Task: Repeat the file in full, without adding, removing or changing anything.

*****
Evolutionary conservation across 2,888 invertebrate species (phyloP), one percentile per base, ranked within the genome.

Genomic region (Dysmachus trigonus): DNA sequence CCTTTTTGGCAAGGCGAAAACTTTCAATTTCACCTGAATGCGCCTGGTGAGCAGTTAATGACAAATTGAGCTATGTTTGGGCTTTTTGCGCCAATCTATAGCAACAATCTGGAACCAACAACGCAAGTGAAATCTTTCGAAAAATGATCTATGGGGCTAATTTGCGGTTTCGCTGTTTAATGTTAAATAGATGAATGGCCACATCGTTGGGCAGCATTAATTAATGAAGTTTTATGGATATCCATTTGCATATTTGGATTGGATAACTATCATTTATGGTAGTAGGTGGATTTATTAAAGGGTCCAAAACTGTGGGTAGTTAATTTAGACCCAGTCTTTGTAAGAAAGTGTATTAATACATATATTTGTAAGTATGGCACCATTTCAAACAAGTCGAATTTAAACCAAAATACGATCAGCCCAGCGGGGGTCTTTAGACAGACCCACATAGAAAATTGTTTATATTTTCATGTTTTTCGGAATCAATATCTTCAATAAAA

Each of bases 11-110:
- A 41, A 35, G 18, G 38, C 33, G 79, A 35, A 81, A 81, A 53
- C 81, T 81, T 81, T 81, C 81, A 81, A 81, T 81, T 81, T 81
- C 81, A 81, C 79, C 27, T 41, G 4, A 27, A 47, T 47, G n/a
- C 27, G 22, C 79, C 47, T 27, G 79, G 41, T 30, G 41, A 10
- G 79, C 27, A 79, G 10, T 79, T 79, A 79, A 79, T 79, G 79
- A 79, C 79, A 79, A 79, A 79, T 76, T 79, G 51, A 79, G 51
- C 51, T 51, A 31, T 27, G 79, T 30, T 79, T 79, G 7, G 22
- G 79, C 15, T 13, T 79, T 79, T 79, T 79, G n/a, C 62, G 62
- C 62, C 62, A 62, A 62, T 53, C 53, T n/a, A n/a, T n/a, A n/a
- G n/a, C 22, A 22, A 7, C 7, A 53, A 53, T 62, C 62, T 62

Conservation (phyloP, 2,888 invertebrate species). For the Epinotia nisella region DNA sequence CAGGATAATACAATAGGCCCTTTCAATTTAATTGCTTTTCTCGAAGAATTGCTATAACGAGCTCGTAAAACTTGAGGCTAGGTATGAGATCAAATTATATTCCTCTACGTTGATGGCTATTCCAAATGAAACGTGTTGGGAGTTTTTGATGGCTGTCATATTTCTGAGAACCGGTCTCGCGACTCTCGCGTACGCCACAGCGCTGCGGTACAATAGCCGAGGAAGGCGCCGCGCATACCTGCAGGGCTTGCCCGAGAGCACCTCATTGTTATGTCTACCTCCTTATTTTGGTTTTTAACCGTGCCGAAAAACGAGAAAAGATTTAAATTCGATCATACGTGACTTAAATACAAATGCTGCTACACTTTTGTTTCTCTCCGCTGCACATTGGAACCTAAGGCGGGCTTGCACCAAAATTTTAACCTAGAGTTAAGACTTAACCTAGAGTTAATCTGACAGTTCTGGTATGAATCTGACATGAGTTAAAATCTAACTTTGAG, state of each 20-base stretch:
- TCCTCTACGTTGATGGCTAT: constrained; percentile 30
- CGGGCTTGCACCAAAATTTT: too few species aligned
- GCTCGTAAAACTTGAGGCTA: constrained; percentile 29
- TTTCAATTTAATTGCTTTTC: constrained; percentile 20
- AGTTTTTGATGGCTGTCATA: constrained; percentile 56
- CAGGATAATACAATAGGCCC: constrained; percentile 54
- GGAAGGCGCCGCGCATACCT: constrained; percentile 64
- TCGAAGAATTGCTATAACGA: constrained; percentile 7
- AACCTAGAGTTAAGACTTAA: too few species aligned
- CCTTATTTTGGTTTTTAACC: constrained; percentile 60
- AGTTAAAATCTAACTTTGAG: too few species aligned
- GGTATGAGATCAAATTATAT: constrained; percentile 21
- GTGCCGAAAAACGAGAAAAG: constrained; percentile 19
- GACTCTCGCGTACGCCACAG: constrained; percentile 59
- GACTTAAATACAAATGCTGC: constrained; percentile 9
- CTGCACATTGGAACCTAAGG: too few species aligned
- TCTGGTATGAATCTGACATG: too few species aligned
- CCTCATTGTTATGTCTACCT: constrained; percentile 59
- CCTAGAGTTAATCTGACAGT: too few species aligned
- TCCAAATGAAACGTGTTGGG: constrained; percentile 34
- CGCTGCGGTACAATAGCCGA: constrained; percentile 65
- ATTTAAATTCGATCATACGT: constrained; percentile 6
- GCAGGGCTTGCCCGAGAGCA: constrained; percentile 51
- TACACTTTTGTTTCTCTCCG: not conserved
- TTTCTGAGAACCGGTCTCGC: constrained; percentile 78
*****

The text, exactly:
Evolutionary conservation across 2,888 invertebrate species (phyloP), one percentile per base, ranked within the genome.

Genomic region (Dysmachus trigonus): DNA sequence CCTTTTTGGCAAGGCGAAAACTTTCAATTTCACCTGAATGCGCCTGGTGAGCAGTTAATGACAAATTGAGCTATGTTTGGGCTTTTTGCGCCAATCTATAGCAACAATCTGGAACCAACAACGCAAGTGAAATCTTTCGAAAAATGATCTATGGGGCTAATTTGCGGTTTCGCTGTTTAATGTTAAATAGATGAATGGCCACATCGTTGGGCAGCATTAATTAATGAAGTTTTATGGATATCCATTTGCATATTTGGATTGGATAACTATCATTTATGGTAGTAGGTGGATTTATTAAAGGGTCCAAAACTGTGGGTAGTTAATTTAGACCCAGTCTTTGTAAGAAAGTGTATTAATACATATATTTGTAAGTATGGCACCATTTCAAACAAGTCGAATTTAAACCAAAATACGATCAGCCCAGCGGGGGTCTTTAGACAGACCCACATAGAAAATTGTTTATATTTTCATGTTTTTCGGAATCAATATCTTCAATAAAA

Each of bases 11-110:
- A 41, A 35, G 18, G 38, C 33, G 79, A 35, A 81, A 81, A 53
- C 81, T 81, T 81, T 81, C 81, A 81, A 81, T 81, T 81, T 81
- C 81, A 81, C 79, C 27, T 41, G 4, A 27, A 47, T 47, G n/a
- C 27, G 22, C 79, C 47, T 27, G 79, G 41, T 30, G 41, A 10
- G 79, C 27, A 79, G 10, T 79, T 79, A 79, A 79, T 79, G 79
- A 79, C 79, A 79, A 79, A 79, T 76, T 79, G 51, A 79, G 51
- C 51, T 51, A 31, T 27, G 79, T 30, T 79, T 79, G 7, G 22
- G 79, C 15, T 13, T 79, T 79, T 79, T 79, G n/a, C 62, G 62
- C 62, C 62, A 62, A 62, T 53, C 53, T n/a, A n/a, T n/a, A n/a
- G n/a, C 22, A 22, A 7, C 7, A 53, A 53, T 62, C 62, T 62

Conservation (phyloP, 2,888 invertebrate species). For the Epinotia nisella region DNA sequence CAGGATAATACAATAGGCCCTTTCAATTTAATTGCTTTTCTCGAAGAATTGCTATAACGAGCTCGTAAAACTTGAGGCTAGGTATGAGATCAAATTATATTCCTCTACGTTGATGGCTATTCCAAATGAAACGTGTTGGGAGTTTTTGATGGCTGTCATATTTCTGAGAACCGGTCTCGCGACTCTCGCGTACGCCACAGCGCTGCGGTACAATAGCCGAGGAAGGCGCCGCGCATACCTGCAGGGCTTGCCCGAGAGCACCTCATTGTTATGTCTACCTCCTTATTTTGGTTTTTAACCGTGCCGAAAAACGAGAAAAGATTTAAATTCGATCATACGTGACTTAAATACAAATGCTGCTACACTTTTGTTTCTCTCCGCTGCACATTGGAACCTAAGGCGGGCTTGCACCAAAATTTTAACCTAGAGTTAAGACTTAACCTAGAGTTAATCTGACAGTTCTGGTATGAATCTGACATGAGTTAAAATCTAACTTTGAG, state of each 20-base stretch:
- TCCTCTACGTTGATGGCTAT: constrained; percentile 30
- CGGGCTTGCACCAAAATTTT: too few species aligned
- GCTCGTAAAACTTGAGGCTA: constrained; percentile 29
- TTTCAATTTAATTGCTTTTC: constrained; percentile 20
- AGTTTTTGATGGCTGTCATA: constrained; percentile 56
- CAGGATAATACAATAGGCCC: constrained; percentile 54
- GGAAGGCGCCGCGCATACCT: constrained; percentile 64
- TCGAAGAATTGCTATAACGA: constrained; percentile 7
- AACCTAGAGTTAAGACTTAA: too few species aligned
- CCTTATTTTGGTTTTTAACC: constrained; percentile 60
- AGTTAAAATCTAACTTTGAG: too few species aligned
- GGTATGAGATCAAATTATAT: constrained; percentile 21
- GTGCCGAAAAACGAGAAAAG: constrained; percentile 19
- GACTCTCGCGTACGCCACAG: constrained; percentile 59
- GACTTAAATACAAATGCTGC: constrained; percentile 9
- CTGCACATTGGAACCTAAGG: too few species aligned
- TCTGGTATGAATCTGACATG: too few species aligned
- CCTCATTGTTATGTCTACCT: constrained; percentile 59
- CCTAGAGTTAATCTGACAGT: too few species aligned
- TCCAAATGAAACGTGTTGGG: constrained; percentile 34
- CGCTGCGGTACAATAGCCGA: constrained; percentile 65
- ATTTAAATTCGATCATACGT: constrained; percentile 6
- GCAGGGCTTGCCCGAGAGCA: constrained; percentile 51
- TACACTTTTGTTTCTCTCCG: not conserved
- TTTCTGAGAACCGGTCTCGC: constrained; percentile 78